Retrofits go deep to save more energy, money

Businesses and organizations that retrofit their buildings to save energy do so with the best of intentions.

All too often, though, their efforts reap only modest rewards. Outdated engineering systems are replaced with more efficient technologies without taking into consideration how the space planning and envelope affect energy performance.

It is possible, however, for architects to help clients realize much deeper savings, upwards of 50 percent, through “deep energy retrofits.

OPN’s sustainability director Tate Walker, AIA, LEED AP BD+C, will explain how in a webinar hosted by the American Institute of Architects on Nov. 5.

Tate, an architect and LEED accredited professional, knows the value of climate-specific, sustainable design that enhances our community and environment. His expertise includes energy research, technical consulting, and promotional environmental awareness through the design process. Tate served on the USGBC technical advisory group to develop the energy and atmostphere credits for LEED V4, as well as on boards and committees for the AIA, USGB, New Building Institute, United States Environmental Protection Agency, and United States Department of Energy.

In the webinar, he will explain how a deep energy retrofit requires energy modeling, life cycle cost assessment, commissioning, and measurement and verification. He will also discuss the market forces and government regulations driving the energy retrofit market as well as the financial tools and incentives available to lessen the financial burden of these energy saving retrofits.

For clients, these retrofits are often about saving money. At OPN, it’s part of our larger mission of eliminating the impact the built environment has on the world’s energy and resource consumption. We believe sustainable design is good design. Because sustainable design has always been part of our process, we were early to sign on to the 2030 Challenge, founded by architect Edward Mazria in 2002 and widely promoted by the American Institute of Architects.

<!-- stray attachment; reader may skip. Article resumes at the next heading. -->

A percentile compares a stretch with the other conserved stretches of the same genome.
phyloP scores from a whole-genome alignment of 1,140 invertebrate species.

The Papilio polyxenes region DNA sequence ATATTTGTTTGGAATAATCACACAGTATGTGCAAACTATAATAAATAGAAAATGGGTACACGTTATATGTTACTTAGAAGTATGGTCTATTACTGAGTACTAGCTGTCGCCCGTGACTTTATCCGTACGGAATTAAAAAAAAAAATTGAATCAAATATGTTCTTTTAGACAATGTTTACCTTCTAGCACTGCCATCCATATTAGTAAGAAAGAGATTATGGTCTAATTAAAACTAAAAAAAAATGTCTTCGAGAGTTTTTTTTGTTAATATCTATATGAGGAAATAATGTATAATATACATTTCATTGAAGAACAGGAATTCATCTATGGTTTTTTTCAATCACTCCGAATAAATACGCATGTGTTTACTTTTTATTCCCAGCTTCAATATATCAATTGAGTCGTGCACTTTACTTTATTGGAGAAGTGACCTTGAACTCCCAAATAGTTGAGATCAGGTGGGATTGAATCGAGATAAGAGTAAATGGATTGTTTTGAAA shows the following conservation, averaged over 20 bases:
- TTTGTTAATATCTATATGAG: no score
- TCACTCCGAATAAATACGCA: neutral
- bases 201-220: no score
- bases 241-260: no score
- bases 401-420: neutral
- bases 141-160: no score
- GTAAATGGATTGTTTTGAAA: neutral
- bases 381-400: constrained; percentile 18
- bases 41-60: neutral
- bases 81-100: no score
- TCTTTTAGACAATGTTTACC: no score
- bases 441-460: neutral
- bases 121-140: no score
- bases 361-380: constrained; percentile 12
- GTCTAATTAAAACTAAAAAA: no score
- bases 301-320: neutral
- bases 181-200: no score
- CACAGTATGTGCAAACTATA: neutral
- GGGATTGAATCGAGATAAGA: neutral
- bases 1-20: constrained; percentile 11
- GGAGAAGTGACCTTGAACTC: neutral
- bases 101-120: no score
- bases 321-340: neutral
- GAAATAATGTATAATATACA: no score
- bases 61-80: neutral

The challenge is an aggressive strategy to reduce the environmental impact of the building sector until it reaches net zero. It encourages designers to reduce fossil fuel energy consumption in buildings by setting energy reduction targets of 60 percent better than average energy use in 2010, and gradually ramping up in increments of 10 percent every five years until the goal of carbon-neutrality is met by the year 2030.

“Sustainability is central to everything we do at OPN. Tracking energy use and improving it is something that we’re implementing on every one of our projects, whether it has environmental aspirations, or just wants to save money,” says Tate. “The 2030 Commitment is rigorous. It’s a continuous process that touches all of our projects from their inception. It’s a big challenge, and we can’t do it in one big leap. So we’re incrementally improving over time and tracking those results, and our ultimate goal is to get to zero [fossil fuel energy consumption].”

In 2014, the average logged OPN project reduced energy use intensity (energy use per square foot of space) by 62 percent below the national average, which is 2 percent better than the year’s reduction goal set forth by the 2030 Challenge. Tate will offer these and other projects as real world examples of how architects can impact their client’s bottom line and the environment with a deep energy retrofit.